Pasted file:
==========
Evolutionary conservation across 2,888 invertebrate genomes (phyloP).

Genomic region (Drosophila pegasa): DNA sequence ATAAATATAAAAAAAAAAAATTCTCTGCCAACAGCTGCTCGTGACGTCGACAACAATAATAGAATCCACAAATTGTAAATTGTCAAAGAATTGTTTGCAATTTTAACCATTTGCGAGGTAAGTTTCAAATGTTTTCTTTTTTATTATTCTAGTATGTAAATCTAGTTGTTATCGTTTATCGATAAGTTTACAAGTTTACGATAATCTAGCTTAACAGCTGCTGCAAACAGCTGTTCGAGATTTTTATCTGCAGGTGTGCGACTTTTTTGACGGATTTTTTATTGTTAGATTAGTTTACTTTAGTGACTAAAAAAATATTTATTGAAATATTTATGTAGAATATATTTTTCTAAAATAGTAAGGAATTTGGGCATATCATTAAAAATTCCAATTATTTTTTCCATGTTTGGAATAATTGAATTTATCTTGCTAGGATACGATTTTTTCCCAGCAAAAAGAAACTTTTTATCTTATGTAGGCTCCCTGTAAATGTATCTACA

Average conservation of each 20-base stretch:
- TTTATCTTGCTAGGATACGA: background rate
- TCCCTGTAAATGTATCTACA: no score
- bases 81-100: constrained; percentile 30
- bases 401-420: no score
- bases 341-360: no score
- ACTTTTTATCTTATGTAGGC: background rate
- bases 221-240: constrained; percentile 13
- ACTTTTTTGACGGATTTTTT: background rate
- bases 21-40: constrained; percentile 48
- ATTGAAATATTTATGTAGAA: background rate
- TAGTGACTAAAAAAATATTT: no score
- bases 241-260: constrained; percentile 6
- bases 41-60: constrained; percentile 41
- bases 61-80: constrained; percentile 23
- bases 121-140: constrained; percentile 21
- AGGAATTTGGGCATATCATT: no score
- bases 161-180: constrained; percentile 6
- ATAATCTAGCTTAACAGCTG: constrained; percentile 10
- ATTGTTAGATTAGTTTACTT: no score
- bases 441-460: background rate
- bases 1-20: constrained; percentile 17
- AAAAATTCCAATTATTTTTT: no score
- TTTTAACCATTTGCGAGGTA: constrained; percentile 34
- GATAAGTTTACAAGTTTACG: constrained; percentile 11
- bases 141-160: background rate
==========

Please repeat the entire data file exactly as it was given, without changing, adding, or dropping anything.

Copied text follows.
Evolutionary conservation across 2,888 invertebrate genomes (phyloP).

Genomic region (Drosophila pegasa): DNA sequence ATAAATATAAAAAAAAAAAATTCTCTGCCAACAGCTGCTCGTGACGTCGACAACAATAATAGAATCCACAAATTGTAAATTGTCAAAGAATTGTTTGCAATTTTAACCATTTGCGAGGTAAGTTTCAAATGTTTTCTTTTTTATTATTCTAGTATGTAAATCTAGTTGTTATCGTTTATCGATAAGTTTACAAGTTTACGATAATCTAGCTTAACAGCTGCTGCAAACAGCTGTTCGAGATTTTTATCTGCAGGTGTGCGACTTTTTTGACGGATTTTTTATTGTTAGATTAGTTTACTTTAGTGACTAAAAAAATATTTATTGAAATATTTATGTAGAATATATTTTTCTAAAATAGTAAGGAATTTGGGCATATCATTAAAAATTCCAATTATTTTTTCCATGTTTGGAATAATTGAATTTATCTTGCTAGGATACGATTTTTTCCCAGCAAAAAGAAACTTTTTATCTTATGTAGGCTCCCTGTAAATGTATCTACA

Average conservation of each 20-base stretch:
- TTTATCTTGCTAGGATACGA: background rate
- TCCCTGTAAATGTATCTACA: no score
- bases 81-100: constrained; percentile 30
- bases 401-420: no score
- bases 341-360: no score
- ACTTTTTATCTTATGTAGGC: background rate
- bases 221-240: constrained; percentile 13
- ACTTTTTTGACGGATTTTTT: background rate
- bases 21-40: constrained; percentile 48
- ATTGAAATATTTATGTAGAA: background rate
- TAGTGACTAAAAAAATATTT: no score
- bases 241-260: constrained; percentile 6
- bases 41-60: constrained; percentile 41
- bases 61-80: constrained; percentile 23
- bases 121-140: constrained; percentile 21
- AGGAATTTGGGCATATCATT: no score
- bases 161-180: constrained; percentile 6
- ATAATCTAGCTTAACAGCTG: constrained; percentile 10
- ATTGTTAGATTAGTTTACTT: no score
- bases 441-460: background rate
- bases 1-20: constrained; percentile 17
- AAAAATTCCAATTATTTTTT: no score
- TTTTAACCATTTGCGAGGTA: constrained; percentile 34
- GATAAGTTTACAAGTTTACG: constrained; percentile 11
- bases 141-160: background rate